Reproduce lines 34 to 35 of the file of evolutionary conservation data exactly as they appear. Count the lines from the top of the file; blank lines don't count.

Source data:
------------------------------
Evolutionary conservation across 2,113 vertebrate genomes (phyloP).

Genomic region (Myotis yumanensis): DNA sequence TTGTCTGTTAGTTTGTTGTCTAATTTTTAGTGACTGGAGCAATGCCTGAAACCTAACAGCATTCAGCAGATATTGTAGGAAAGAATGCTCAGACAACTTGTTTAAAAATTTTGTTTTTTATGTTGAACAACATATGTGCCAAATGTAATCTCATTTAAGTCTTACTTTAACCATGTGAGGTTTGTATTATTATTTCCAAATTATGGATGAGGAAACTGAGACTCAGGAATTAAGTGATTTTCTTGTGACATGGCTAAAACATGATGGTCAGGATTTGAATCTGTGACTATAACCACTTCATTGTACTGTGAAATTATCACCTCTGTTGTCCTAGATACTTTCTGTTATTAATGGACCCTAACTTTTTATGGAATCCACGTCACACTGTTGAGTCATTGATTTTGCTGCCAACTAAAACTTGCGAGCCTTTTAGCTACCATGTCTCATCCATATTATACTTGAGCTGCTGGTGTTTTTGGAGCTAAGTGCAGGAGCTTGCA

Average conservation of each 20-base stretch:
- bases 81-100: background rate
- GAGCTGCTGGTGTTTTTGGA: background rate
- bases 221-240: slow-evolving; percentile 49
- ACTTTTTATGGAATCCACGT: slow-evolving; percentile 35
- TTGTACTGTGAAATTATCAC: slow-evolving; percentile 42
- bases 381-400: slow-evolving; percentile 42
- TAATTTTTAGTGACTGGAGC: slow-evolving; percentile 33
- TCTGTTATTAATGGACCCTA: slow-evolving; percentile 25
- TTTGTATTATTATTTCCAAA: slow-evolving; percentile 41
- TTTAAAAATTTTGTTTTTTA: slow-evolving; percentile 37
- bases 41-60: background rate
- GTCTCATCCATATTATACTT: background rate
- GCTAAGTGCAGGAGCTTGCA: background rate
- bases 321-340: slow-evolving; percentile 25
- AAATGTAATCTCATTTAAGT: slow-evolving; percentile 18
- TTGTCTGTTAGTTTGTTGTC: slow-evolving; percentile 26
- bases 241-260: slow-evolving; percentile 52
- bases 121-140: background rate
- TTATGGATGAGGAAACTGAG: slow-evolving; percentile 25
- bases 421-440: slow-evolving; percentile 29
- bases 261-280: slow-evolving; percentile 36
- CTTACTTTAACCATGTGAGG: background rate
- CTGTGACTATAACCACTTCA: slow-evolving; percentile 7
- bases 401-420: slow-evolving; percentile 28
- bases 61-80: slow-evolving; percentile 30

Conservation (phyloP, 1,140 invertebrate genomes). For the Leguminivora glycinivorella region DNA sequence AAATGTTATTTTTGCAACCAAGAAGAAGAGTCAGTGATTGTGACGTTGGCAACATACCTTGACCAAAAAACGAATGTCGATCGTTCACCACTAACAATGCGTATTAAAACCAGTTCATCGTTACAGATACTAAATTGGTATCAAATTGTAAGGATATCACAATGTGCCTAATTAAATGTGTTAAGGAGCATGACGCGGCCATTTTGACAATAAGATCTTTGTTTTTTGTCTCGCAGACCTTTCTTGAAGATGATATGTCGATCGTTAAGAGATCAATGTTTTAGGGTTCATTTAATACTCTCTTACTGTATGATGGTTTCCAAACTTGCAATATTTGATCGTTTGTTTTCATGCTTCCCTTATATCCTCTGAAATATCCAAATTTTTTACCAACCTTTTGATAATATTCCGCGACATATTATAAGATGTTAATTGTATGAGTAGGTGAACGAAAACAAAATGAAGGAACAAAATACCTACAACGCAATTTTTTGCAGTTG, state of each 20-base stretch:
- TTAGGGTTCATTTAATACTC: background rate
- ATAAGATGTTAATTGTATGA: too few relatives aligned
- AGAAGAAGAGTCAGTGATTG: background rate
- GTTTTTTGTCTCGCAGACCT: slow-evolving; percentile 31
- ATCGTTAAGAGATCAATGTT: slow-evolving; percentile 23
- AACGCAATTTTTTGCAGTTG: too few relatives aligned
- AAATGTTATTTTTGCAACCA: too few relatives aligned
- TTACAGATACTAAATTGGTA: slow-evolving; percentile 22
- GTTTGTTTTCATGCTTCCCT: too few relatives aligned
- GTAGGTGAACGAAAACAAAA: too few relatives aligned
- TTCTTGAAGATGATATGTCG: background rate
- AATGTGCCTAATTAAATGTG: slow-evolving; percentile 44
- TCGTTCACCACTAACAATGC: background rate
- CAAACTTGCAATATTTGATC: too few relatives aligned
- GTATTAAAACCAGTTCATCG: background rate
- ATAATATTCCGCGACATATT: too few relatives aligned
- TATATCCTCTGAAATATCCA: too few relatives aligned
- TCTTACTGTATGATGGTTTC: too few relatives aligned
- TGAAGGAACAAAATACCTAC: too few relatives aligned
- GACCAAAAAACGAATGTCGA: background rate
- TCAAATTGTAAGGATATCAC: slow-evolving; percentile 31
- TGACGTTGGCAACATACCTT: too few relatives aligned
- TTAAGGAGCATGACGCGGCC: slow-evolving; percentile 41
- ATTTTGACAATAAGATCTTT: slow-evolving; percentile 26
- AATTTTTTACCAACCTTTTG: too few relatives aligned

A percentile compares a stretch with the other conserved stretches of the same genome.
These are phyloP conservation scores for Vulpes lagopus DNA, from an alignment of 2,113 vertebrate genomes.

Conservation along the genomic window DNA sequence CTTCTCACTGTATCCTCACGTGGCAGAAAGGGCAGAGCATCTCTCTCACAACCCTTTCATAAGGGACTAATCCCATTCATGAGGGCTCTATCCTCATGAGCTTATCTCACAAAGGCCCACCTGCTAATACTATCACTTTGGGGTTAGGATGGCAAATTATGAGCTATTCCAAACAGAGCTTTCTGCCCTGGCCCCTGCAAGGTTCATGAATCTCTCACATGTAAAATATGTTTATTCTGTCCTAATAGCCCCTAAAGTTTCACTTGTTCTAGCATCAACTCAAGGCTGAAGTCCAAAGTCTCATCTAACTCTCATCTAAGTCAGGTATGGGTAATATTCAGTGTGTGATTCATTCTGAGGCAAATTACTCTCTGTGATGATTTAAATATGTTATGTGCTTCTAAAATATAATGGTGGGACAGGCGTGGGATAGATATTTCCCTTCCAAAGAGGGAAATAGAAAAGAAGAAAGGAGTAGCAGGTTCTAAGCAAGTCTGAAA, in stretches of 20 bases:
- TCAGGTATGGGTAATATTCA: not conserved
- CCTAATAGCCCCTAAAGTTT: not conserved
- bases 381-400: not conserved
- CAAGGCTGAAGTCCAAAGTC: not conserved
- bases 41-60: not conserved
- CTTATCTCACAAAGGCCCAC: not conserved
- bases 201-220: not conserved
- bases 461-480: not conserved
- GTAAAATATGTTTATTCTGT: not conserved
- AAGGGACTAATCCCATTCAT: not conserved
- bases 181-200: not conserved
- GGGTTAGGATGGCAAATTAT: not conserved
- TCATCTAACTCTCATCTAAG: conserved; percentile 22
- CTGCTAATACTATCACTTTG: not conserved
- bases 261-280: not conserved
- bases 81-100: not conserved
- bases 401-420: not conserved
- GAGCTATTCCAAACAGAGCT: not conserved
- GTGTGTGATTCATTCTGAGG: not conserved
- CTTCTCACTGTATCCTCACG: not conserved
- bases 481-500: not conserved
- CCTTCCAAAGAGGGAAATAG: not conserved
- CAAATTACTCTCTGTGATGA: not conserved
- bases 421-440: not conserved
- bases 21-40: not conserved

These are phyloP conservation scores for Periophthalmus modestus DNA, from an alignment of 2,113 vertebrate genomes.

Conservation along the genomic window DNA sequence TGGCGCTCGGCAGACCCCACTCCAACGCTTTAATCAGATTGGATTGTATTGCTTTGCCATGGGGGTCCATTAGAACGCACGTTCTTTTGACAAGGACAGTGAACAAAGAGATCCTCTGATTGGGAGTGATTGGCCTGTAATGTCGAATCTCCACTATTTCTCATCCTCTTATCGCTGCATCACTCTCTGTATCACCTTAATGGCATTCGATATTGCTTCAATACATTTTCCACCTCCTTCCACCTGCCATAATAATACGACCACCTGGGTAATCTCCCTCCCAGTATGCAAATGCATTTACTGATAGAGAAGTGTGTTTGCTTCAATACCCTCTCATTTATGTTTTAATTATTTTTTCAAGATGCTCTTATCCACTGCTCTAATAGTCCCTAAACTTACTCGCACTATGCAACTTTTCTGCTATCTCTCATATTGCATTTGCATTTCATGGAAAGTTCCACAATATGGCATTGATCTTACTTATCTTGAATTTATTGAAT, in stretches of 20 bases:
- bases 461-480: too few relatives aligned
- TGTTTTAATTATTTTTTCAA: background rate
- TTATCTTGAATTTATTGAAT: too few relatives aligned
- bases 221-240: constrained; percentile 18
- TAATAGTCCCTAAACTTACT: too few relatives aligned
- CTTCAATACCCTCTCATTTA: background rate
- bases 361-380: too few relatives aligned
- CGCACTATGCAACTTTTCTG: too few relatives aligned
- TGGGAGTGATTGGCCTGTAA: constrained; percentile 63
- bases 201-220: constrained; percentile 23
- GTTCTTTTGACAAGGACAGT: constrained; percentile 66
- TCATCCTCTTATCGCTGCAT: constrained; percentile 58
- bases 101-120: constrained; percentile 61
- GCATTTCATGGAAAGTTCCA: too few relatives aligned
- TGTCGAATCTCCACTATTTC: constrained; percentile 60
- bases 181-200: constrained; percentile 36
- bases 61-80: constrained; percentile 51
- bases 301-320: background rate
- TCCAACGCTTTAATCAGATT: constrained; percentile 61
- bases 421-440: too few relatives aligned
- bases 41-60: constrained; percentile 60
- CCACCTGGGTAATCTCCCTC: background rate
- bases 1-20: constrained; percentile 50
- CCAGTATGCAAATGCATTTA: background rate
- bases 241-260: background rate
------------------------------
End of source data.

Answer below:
- ATCGTTAAGAGATCAATGTT: slow-evolving; percentile 23
- AACGCAATTTTTTGCAGTTG: too few relatives aligned